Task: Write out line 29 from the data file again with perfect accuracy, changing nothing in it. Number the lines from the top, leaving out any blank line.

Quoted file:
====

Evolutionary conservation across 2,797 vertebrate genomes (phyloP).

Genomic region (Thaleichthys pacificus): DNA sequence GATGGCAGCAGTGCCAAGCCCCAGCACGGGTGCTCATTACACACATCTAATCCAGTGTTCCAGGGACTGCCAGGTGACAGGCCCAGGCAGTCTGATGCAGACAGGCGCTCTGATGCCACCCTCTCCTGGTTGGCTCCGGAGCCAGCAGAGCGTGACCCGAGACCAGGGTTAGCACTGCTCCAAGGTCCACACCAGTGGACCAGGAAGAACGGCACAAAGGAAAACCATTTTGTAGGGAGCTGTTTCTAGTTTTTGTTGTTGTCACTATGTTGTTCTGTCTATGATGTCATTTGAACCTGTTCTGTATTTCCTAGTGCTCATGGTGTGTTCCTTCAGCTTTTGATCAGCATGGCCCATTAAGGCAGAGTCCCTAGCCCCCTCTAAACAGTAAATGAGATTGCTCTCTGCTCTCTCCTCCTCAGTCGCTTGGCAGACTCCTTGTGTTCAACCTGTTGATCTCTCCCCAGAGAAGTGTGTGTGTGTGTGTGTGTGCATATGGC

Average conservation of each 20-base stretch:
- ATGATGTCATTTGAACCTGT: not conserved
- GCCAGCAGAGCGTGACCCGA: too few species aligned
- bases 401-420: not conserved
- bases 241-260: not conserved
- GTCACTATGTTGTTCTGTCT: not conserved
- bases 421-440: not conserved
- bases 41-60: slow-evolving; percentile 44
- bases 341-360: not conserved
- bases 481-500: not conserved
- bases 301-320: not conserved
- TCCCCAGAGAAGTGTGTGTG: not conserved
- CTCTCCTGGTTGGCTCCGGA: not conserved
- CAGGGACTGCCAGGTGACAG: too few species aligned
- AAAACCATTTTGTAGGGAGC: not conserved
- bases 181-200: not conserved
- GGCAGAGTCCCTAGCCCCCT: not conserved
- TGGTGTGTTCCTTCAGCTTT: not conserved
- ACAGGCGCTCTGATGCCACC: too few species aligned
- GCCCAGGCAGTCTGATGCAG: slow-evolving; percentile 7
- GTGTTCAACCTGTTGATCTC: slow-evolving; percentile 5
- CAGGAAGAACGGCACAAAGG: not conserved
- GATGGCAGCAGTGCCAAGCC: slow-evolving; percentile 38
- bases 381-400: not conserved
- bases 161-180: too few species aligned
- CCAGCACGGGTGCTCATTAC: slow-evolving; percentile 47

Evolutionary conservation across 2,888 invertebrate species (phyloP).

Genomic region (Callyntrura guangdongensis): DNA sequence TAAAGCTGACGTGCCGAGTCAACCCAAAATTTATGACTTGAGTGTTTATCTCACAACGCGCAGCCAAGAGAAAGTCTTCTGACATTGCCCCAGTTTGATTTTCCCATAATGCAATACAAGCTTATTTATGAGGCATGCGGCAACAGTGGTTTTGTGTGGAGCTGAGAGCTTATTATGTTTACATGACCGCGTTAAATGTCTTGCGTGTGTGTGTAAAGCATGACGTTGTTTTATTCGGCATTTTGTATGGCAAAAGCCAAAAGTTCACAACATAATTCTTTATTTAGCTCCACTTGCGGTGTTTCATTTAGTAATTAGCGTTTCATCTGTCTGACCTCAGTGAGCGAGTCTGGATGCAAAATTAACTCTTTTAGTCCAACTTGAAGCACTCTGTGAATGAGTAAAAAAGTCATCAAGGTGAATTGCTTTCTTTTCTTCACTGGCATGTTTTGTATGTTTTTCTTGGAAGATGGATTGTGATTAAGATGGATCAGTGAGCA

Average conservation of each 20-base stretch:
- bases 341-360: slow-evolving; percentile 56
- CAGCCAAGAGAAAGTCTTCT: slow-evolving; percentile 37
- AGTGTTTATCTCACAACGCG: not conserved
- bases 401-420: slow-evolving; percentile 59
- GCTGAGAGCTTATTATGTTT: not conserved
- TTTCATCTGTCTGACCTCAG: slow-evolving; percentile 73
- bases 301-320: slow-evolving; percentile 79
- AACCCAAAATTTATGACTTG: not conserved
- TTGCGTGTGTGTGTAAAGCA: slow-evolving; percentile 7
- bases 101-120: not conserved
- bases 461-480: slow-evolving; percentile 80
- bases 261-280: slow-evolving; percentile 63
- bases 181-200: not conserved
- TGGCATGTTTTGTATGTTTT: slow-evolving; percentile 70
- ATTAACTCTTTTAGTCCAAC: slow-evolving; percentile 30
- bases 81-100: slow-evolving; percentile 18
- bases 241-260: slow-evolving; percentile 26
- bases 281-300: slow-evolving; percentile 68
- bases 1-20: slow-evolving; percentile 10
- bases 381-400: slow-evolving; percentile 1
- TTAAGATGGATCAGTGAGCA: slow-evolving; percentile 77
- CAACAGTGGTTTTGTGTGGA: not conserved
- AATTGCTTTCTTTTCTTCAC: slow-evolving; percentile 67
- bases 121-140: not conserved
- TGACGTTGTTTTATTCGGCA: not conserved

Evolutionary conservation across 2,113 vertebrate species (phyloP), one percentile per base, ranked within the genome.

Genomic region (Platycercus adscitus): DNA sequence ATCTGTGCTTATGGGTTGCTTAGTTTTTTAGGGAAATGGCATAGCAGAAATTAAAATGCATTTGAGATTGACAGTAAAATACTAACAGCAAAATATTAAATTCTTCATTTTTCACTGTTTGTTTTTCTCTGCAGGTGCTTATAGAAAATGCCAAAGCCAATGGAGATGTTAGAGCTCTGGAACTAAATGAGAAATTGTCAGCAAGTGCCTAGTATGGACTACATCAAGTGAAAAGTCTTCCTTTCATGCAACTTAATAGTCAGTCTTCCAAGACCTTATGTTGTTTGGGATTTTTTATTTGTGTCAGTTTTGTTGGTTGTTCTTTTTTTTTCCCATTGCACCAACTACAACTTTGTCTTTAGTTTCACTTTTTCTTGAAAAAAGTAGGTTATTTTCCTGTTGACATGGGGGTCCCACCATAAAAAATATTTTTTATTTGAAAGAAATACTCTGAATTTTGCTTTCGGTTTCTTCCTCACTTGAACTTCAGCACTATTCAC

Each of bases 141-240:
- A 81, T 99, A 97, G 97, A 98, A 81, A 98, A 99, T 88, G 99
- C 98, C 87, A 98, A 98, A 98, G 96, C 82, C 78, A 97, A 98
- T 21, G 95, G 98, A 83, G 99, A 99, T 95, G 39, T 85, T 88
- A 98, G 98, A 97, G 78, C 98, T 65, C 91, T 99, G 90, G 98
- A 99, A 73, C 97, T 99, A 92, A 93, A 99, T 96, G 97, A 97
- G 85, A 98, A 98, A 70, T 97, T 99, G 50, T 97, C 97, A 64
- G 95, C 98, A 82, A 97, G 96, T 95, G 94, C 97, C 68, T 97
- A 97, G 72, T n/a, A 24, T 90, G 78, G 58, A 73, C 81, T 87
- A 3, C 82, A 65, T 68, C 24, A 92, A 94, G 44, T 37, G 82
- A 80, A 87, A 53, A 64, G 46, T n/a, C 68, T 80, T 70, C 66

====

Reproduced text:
Evolutionary conservation across 2,888 invertebrate species (phyloP).